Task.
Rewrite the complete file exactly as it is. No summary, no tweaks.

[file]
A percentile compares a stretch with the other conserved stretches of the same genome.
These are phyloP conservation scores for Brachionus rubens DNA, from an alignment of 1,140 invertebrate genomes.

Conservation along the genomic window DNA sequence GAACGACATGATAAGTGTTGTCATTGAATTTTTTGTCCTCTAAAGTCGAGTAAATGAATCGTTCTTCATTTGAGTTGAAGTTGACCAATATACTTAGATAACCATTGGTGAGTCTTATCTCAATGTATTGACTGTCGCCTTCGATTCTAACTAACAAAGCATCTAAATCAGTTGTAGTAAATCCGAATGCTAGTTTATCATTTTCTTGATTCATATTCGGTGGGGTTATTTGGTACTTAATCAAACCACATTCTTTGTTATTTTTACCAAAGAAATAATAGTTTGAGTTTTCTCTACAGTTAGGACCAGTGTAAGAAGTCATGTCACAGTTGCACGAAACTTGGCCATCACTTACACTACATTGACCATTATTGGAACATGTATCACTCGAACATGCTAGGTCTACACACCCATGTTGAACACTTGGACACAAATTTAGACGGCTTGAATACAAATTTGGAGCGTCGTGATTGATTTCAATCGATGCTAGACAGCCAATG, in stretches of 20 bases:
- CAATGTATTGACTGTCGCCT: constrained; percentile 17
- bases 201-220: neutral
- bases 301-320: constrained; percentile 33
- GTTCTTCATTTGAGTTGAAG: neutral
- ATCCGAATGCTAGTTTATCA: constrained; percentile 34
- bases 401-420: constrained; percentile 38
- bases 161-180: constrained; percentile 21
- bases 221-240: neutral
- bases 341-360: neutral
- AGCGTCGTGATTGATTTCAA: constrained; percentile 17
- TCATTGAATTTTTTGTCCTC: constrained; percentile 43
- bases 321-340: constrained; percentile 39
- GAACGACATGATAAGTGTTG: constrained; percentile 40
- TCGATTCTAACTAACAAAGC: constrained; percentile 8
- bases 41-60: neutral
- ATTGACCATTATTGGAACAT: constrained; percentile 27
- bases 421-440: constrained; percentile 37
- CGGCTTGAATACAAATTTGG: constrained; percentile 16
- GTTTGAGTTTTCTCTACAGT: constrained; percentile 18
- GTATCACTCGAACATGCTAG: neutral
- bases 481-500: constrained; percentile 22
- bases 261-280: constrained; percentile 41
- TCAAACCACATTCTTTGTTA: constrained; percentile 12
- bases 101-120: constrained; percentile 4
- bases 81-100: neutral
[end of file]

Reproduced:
A percentile compares a stretch with the other conserved stretches of the same genome.
These are phyloP conservation scores for Brachionus rubens DNA, from an alignment of 1,140 invertebrate genomes.

Conservation along the genomic window DNA sequence GAACGACATGATAAGTGTTGTCATTGAATTTTTTGTCCTCTAAAGTCGAGTAAATGAATCGTTCTTCATTTGAGTTGAAGTTGACCAATATACTTAGATAACCATTGGTGAGTCTTATCTCAATGTATTGACTGTCGCCTTCGATTCTAACTAACAAAGCATCTAAATCAGTTGTAGTAAATCCGAATGCTAGTTTATCATTTTCTTGATTCATATTCGGTGGGGTTATTTGGTACTTAATCAAACCACATTCTTTGTTATTTTTACCAAAGAAATAATAGTTTGAGTTTTCTCTACAGTTAGGACCAGTGTAAGAAGTCATGTCACAGTTGCACGAAACTTGGCCATCACTTACACTACATTGACCATTATTGGAACATGTATCACTCGAACATGCTAGGTCTACACACCCATGTTGAACACTTGGACACAAATTTAGACGGCTTGAATACAAATTTGGAGCGTCGTGATTGATTTCAATCGATGCTAGACAGCCAATG, in stretches of 20 bases:
- CAATGTATTGACTGTCGCCT: constrained; percentile 17
- bases 201-220: neutral
- bases 301-320: constrained; percentile 33
- GTTCTTCATTTGAGTTGAAG: neutral
- ATCCGAATGCTAGTTTATCA: constrained; percentile 34
- bases 401-420: constrained; percentile 38
- bases 161-180: constrained; percentile 21
- bases 221-240: neutral
- bases 341-360: neutral
- AGCGTCGTGATTGATTTCAA: constrained; percentile 17
- TCATTGAATTTTTTGTCCTC: constrained; percentile 43
- bases 321-340: constrained; percentile 39
- GAACGACATGATAAGTGTTG: constrained; percentile 40
- TCGATTCTAACTAACAAAGC: constrained; percentile 8
- bases 41-60: neutral
- ATTGACCATTATTGGAACAT: constrained; percentile 27
- bases 421-440: constrained; percentile 37
- CGGCTTGAATACAAATTTGG: constrained; percentile 16
- GTTTGAGTTTTCTCTACAGT: constrained; percentile 18
- GTATCACTCGAACATGCTAG: neutral
- bases 481-500: constrained; percentile 22
- bases 261-280: constrained; percentile 41
- TCAAACCACATTCTTTGTTA: constrained; percentile 12
- bases 101-120: constrained; percentile 4
- bases 81-100: neutral